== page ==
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It is more difficult to replace the hose than to remove the old one, but is doable with long needle nose pliers and a long screw driver for the screw clamp. Since you have everything off, it is much easier though more involved than just doing the crankcase end alone. The factory clamps are the compression/squeeze type. Not many of us have the tool for that and thus have resorted to small screw clamps for the attachment to the back of the throttle bodies. As Voxmagna has said, the material is not the best. I am on my third or fourth - one was nicked by the dealer when they did one and so it failed prematurely. So, be carefull in those tight spaces, don't nick the rubber with a screwdriver and I ended up only replacing the angled part coming out of the crankcase to the plastic tube joining the two sections. Use a nut driver if you can get one long enough to reach. Once done, you will have solved your oiling problem and the bike will likely run a little better after getting rid of the leaks on the back side of the throttle bodies.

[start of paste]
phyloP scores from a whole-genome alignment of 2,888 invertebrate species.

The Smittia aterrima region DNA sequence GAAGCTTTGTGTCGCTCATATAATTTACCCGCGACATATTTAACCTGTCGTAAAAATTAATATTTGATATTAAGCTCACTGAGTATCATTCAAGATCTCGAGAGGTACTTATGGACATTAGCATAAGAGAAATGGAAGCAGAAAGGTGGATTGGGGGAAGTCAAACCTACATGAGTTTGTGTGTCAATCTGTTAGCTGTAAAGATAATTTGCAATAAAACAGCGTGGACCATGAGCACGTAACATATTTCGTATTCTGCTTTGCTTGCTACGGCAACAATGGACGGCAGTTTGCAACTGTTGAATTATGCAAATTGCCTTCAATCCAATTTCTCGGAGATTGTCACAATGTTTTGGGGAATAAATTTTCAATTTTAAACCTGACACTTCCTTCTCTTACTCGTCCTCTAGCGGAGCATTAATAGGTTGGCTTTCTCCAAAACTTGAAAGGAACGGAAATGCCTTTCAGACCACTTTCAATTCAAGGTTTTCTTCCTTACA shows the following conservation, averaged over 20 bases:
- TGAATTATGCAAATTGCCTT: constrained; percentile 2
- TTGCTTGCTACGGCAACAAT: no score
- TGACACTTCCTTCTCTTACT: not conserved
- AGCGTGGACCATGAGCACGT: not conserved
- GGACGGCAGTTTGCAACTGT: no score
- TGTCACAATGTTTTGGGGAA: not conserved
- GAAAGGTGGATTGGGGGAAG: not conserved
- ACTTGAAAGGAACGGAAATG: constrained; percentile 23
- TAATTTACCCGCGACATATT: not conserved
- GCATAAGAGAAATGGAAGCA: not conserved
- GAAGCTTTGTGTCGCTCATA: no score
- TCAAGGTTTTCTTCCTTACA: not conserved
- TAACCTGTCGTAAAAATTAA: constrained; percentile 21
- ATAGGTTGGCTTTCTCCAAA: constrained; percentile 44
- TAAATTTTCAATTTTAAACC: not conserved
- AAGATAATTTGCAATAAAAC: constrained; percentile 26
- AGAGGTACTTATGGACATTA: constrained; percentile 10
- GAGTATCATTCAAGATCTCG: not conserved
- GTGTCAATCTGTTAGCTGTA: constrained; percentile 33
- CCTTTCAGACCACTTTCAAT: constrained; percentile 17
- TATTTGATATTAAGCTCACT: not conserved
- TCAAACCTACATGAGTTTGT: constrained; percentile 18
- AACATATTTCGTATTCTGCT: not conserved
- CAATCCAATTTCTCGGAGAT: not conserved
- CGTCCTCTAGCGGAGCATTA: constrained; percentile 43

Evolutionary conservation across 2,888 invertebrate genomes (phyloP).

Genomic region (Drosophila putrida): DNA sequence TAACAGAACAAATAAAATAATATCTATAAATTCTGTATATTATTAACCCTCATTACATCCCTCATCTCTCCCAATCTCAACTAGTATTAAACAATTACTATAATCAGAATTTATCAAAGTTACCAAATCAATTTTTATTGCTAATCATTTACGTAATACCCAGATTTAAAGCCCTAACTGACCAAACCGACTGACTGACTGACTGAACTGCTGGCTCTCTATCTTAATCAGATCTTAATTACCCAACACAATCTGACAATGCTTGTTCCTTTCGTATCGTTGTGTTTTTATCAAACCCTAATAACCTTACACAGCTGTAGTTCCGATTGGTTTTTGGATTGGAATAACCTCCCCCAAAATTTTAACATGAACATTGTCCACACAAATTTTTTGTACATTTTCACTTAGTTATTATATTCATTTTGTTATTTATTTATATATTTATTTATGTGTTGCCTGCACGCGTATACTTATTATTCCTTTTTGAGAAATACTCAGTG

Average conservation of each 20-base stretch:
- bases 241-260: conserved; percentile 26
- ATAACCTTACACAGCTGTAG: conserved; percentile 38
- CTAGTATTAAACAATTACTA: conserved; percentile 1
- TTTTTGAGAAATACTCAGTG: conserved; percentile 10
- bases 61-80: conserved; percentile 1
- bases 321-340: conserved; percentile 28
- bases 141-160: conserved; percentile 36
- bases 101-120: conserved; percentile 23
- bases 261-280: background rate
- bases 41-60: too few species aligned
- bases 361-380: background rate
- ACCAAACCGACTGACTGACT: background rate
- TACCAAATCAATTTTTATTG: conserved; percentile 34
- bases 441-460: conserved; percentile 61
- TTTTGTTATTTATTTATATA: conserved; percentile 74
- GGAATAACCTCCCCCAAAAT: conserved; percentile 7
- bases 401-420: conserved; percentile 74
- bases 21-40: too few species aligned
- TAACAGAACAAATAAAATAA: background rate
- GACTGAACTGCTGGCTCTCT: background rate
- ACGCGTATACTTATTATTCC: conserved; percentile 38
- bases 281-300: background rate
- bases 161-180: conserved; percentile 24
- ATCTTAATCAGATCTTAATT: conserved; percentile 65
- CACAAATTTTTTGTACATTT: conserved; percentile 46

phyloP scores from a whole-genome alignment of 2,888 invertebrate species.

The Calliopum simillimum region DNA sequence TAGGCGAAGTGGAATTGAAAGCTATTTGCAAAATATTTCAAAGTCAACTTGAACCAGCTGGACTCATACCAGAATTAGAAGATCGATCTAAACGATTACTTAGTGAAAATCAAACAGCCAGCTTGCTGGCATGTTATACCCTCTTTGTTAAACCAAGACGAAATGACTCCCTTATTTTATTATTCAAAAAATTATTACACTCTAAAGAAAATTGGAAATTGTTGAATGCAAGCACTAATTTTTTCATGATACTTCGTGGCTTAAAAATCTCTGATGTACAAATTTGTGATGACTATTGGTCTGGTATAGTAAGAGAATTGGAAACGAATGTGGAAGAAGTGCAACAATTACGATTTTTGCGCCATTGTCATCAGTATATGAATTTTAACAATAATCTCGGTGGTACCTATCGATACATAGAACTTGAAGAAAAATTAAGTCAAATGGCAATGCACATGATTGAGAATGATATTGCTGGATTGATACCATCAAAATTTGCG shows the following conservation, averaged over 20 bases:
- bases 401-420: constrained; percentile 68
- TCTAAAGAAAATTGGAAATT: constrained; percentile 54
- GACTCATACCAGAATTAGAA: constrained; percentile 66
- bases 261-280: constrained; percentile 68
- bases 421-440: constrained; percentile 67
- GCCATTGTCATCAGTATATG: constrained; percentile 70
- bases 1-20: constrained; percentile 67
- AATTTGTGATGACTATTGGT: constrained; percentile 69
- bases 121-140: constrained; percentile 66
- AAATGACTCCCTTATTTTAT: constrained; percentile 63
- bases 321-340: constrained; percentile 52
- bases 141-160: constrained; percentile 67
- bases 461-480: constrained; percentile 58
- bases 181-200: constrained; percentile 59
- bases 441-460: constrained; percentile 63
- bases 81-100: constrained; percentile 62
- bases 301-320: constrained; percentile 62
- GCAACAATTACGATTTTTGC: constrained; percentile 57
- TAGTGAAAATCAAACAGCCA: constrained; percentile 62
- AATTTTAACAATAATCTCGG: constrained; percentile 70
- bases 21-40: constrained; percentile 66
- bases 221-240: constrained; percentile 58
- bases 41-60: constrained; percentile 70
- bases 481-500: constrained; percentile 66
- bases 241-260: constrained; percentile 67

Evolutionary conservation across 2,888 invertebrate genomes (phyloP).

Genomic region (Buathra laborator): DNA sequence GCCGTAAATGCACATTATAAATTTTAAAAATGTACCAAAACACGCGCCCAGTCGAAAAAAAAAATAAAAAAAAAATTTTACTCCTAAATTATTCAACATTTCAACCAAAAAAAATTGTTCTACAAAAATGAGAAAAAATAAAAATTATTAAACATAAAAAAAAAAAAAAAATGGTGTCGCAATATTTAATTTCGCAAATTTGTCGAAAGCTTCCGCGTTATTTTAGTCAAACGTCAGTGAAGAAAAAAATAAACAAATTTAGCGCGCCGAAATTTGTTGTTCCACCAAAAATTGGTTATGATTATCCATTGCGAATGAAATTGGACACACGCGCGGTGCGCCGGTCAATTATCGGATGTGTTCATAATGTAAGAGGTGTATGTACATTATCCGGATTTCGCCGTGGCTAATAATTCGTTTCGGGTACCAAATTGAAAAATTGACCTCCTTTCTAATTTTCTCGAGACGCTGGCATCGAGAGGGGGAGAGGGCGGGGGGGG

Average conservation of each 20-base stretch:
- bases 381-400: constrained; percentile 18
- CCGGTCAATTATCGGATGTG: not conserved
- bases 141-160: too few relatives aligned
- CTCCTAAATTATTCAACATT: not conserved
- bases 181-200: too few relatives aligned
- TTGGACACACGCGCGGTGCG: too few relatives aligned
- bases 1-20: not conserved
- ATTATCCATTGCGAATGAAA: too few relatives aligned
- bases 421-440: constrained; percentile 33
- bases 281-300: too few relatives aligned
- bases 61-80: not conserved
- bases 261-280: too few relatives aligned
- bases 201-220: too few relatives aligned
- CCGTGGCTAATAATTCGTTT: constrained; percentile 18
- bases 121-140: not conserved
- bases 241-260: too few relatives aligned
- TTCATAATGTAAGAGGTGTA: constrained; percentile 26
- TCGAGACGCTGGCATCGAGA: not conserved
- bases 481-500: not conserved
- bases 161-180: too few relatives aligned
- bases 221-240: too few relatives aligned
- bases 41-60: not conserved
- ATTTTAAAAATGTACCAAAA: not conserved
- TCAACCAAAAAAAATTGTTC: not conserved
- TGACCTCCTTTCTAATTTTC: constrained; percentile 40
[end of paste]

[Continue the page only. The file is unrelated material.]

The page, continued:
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Old Aug 8th, 2011, 2:51 am
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I managed to reuse those 'special' clamps by closing them far enough that I could just slip them over the throttle body rubbers before assembly. Then it was simple to squeeze them closed with a pair of long nose pliers. They close with a distinct 'click' when you get it right and seem to have a simple 'barb' to ensure they stay closed.